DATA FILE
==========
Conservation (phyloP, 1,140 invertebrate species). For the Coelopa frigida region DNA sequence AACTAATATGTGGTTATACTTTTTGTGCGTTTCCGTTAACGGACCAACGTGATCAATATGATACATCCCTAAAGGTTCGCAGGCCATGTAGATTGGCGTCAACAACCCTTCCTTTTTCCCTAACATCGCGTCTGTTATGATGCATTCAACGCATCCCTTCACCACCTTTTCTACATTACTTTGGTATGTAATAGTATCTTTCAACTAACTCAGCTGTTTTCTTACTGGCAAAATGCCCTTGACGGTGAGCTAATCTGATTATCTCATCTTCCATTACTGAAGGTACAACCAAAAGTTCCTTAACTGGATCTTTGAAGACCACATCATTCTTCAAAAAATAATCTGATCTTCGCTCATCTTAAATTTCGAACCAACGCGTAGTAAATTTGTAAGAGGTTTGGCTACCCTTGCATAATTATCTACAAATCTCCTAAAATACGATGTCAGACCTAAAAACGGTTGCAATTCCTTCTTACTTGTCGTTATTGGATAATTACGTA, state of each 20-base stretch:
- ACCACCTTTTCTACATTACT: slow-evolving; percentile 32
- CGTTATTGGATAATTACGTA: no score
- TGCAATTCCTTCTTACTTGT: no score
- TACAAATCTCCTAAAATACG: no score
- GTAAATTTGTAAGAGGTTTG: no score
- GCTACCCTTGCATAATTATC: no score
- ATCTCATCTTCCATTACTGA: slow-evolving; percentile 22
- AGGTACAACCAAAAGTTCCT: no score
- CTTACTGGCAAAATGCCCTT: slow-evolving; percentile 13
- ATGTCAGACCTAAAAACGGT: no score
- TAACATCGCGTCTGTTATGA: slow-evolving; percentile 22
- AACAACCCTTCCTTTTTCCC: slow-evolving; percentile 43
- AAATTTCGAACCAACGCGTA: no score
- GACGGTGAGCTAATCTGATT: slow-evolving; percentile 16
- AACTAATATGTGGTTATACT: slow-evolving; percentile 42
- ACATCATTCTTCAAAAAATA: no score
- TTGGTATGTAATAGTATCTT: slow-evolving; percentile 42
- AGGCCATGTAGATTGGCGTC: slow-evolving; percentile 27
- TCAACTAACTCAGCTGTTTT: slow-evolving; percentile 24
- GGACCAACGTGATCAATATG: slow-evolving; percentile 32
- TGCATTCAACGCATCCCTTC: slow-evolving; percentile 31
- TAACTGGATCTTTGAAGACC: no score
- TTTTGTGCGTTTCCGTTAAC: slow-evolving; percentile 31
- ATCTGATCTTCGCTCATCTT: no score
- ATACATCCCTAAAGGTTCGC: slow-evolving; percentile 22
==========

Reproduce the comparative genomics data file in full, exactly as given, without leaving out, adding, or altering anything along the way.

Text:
Conservation (phyloP, 1,140 invertebrate species). For the Coelopa frigida region DNA sequence AACTAATATGTGGTTATACTTTTTGTGCGTTTCCGTTAACGGACCAACGTGATCAATATGATACATCCCTAAAGGTTCGCAGGCCATGTAGATTGGCGTCAACAACCCTTCCTTTTTCCCTAACATCGCGTCTGTTATGATGCATTCAACGCATCCCTTCACCACCTTTTCTACATTACTTTGGTATGTAATAGTATCTTTCAACTAACTCAGCTGTTTTCTTACTGGCAAAATGCCCTTGACGGTGAGCTAATCTGATTATCTCATCTTCCATTACTGAAGGTACAACCAAAAGTTCCTTAACTGGATCTTTGAAGACCACATCATTCTTCAAAAAATAATCTGATCTTCGCTCATCTTAAATTTCGAACCAACGCGTAGTAAATTTGTAAGAGGTTTGGCTACCCTTGCATAATTATCTACAAATCTCCTAAAATACGATGTCAGACCTAAAAACGGTTGCAATTCCTTCTTACTTGTCGTTATTGGATAATTACGTA, state of each 20-base stretch:
- ACCACCTTTTCTACATTACT: slow-evolving; percentile 32
- CGTTATTGGATAATTACGTA: no score
- TGCAATTCCTTCTTACTTGT: no score
- TACAAATCTCCTAAAATACG: no score
- GTAAATTTGTAAGAGGTTTG: no score
- GCTACCCTTGCATAATTATC: no score
- ATCTCATCTTCCATTACTGA: slow-evolving; percentile 22
- AGGTACAACCAAAAGTTCCT: no score
- CTTACTGGCAAAATGCCCTT: slow-evolving; percentile 13
- ATGTCAGACCTAAAAACGGT: no score
- TAACATCGCGTCTGTTATGA: slow-evolving; percentile 22
- AACAACCCTTCCTTTTTCCC: slow-evolving; percentile 43
- AAATTTCGAACCAACGCGTA: no score
- GACGGTGAGCTAATCTGATT: slow-evolving; percentile 16
- AACTAATATGTGGTTATACT: slow-evolving; percentile 42
- ACATCATTCTTCAAAAAATA: no score
- TTGGTATGTAATAGTATCTT: slow-evolving; percentile 42
- AGGCCATGTAGATTGGCGTC: slow-evolving; percentile 27
- TCAACTAACTCAGCTGTTTT: slow-evolving; percentile 24
- GGACCAACGTGATCAATATG: slow-evolving; percentile 32
- TGCATTCAACGCATCCCTTC: slow-evolving; percentile 31
- TAACTGGATCTTTGAAGACC: no score
- TTTTGTGCGTTTCCGTTAAC: slow-evolving; percentile 31
- ATCTGATCTTCGCTCATCTT: no score
- ATACATCCCTAAAGGTTCGC: slow-evolving; percentile 22